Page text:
But a Jewish man was killed recently by a bullhorn in Los Angeles, and it took a week to arrest his murderer. A French Jewish woman was stabbed in the stomach, her door graffitied with swastikas. A German kindergarten named for Anne Frank was renamed to make it “non-political.” When graduate students at a local art school near where I live flew Palestinian flags from their windows and the dean insisted they take them down, he later apologized in the name of free speech. Only when Jewish donors withdrew their support did he insist that the flags be removed permanently.
The “free Palestine” protestors are screaming louder, so they capture more headlines, and are
disproportionately represented in the media compared with the quiet, peaceful pro-Israel marches. And don’t get me started on the media – so many news outlets are fomenting rage and sowing division, and some are complicit in the attacks by buying images and content from freelancers joyriding alongside terrorists.
Jews are 0.2% of the world population. We’re tiny, insignificant. So why all the violent and hateful opposition?
In the weeks since October 7th, I’ve taken to wearing my Jewish star necklaces. I purchased an Israeli flag pin to display on my jacket. (Ironically, it was made in China, which recently took Israel literally off the map.) I’ve gone to synagogue more, am keeping close to my Jewish brethren.
And now I know who I can rely on, and who to avoid.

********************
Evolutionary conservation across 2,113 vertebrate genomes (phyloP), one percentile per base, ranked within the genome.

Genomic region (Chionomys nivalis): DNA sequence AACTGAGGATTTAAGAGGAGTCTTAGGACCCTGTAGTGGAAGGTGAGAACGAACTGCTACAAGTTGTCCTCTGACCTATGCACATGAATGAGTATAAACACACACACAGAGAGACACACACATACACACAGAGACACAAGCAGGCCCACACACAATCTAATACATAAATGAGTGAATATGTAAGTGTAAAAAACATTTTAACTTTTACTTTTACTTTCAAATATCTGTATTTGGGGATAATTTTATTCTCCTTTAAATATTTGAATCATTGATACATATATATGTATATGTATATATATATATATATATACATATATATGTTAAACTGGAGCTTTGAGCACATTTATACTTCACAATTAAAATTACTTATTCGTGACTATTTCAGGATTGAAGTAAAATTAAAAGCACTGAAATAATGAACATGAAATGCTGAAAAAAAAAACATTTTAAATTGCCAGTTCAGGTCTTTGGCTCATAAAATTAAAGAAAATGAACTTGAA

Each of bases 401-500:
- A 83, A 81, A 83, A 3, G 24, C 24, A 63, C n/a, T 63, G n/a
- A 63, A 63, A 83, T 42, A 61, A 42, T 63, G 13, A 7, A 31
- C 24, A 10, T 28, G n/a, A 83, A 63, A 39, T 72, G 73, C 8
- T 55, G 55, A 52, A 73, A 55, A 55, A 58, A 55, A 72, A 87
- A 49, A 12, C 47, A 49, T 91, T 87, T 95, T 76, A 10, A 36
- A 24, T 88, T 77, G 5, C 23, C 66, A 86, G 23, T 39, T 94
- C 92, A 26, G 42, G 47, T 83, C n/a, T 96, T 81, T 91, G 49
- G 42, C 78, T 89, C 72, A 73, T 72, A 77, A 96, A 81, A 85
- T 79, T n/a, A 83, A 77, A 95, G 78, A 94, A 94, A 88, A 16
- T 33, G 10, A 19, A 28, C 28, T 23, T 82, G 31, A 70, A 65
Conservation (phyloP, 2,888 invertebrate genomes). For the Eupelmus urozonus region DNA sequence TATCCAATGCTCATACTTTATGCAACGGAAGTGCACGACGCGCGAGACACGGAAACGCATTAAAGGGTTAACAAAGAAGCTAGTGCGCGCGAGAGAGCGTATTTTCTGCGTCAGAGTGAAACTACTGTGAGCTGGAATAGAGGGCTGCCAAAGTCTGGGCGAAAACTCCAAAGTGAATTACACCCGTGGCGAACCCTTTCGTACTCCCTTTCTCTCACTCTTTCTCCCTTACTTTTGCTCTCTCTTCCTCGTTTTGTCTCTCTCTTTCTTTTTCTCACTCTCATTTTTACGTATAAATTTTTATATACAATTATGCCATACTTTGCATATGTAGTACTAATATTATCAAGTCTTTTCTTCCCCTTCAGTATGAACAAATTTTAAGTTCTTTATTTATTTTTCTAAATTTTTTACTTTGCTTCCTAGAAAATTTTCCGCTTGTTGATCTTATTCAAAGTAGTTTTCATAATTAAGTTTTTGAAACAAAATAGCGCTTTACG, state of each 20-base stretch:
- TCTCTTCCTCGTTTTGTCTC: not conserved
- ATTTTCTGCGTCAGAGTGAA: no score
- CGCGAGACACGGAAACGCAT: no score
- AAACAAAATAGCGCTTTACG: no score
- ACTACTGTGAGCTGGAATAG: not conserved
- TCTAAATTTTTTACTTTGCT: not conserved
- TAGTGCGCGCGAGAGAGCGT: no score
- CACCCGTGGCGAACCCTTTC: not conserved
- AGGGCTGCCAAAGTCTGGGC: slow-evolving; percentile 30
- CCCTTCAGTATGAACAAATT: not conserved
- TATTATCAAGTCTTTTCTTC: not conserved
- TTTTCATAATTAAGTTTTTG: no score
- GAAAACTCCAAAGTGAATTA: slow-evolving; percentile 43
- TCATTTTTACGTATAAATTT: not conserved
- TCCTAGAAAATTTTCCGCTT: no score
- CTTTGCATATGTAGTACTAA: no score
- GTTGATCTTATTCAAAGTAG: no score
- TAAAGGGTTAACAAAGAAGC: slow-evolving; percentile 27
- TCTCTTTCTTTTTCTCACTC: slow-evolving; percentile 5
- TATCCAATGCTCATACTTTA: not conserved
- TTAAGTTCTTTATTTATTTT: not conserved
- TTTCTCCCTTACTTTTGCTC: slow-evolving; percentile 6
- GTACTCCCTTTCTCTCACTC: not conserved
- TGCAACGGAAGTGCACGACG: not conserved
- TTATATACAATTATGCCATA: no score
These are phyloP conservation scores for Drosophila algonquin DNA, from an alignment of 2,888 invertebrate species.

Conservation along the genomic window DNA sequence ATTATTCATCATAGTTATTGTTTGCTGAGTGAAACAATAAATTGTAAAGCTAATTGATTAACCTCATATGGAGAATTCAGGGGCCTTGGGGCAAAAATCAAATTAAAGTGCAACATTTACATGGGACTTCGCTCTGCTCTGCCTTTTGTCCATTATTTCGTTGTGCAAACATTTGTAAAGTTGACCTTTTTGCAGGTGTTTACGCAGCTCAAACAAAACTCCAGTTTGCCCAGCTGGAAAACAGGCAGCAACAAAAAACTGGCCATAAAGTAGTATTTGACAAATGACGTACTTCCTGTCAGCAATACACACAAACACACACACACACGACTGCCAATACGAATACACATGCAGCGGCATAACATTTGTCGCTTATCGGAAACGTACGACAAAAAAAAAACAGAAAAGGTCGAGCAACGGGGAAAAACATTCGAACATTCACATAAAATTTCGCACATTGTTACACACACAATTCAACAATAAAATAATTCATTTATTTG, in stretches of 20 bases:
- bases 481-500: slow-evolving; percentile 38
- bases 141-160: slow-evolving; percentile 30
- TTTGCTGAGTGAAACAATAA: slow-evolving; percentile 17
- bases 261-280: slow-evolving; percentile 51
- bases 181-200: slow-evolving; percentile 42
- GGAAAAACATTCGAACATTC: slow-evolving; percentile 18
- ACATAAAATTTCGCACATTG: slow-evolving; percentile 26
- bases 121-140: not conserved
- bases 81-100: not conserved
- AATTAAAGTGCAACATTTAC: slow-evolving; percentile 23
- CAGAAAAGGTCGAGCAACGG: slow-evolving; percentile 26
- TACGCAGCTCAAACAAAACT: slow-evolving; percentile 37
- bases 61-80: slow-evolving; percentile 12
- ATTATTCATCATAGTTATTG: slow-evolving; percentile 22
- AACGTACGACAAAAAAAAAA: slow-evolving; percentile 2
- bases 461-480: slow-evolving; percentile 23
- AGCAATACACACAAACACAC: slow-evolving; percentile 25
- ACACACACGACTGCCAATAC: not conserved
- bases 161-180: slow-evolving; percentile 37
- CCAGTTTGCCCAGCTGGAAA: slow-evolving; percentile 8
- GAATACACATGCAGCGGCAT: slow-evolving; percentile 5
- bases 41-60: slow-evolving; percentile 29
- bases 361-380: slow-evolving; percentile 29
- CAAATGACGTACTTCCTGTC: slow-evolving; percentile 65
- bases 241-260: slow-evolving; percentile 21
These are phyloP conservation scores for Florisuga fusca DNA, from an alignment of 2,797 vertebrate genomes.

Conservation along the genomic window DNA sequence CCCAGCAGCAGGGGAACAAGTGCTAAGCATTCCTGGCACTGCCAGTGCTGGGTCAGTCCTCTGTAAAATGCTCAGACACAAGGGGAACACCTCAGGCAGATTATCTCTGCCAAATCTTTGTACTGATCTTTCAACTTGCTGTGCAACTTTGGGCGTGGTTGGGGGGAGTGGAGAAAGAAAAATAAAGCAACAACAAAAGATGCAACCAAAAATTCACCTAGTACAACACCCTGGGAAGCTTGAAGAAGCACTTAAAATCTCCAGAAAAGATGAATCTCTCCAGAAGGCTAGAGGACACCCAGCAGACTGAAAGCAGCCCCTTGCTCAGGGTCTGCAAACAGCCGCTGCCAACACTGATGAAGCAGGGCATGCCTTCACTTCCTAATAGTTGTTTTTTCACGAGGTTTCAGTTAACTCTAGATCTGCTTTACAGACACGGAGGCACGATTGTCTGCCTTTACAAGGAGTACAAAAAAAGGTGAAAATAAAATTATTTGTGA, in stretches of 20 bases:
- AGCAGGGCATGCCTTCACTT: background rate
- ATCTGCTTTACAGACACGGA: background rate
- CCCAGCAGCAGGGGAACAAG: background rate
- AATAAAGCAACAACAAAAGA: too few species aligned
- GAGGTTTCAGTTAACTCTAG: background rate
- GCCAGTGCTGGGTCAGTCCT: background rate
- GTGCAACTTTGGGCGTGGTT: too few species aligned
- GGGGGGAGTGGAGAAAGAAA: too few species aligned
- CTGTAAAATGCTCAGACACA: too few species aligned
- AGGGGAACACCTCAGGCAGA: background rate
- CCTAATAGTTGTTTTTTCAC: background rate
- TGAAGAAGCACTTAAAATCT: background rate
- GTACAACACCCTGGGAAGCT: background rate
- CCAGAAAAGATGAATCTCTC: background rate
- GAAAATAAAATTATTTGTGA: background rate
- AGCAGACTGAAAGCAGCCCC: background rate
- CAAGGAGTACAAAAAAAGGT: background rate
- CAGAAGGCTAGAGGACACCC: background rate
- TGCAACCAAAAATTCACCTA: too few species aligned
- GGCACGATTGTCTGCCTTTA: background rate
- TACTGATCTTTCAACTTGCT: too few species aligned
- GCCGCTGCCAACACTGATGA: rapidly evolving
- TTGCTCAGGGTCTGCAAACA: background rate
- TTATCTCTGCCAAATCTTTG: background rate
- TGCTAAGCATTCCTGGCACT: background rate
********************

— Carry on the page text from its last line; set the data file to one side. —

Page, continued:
A mere week after the attacks, a group of writers gathered around my dining room table. One woman asked questions when I said there is a double standard when it comes to Jews and Israel. Two days later, she emailed me and said she had been curious about what I said, so she educated herself and now understands what I meant. My heart nearly burst out of my chest with gratitude.
This means more than you know, I wrote back. Two weeks later, she checked in again to see how I was doing. Before this, we were just acquaintances in a writers group. Now, I cherish her as a kind, open, thoughtful and true friend.
Since October 7th, the Jewish community seems more united, tightly aligned and prouder than I’ve seen in a long time. The biggest message to come from this awful situation is that our love of tradition, ancestry and each other is way stronger than any hate for us. I’ve always been a proud Jew, and now I see how crucial it is to project strength for my identity and connection to my ancestral traditions to anyone who’s paying attention. And if that means someone I once called friend grows uncomfortable, or silent, then they were never a friend at all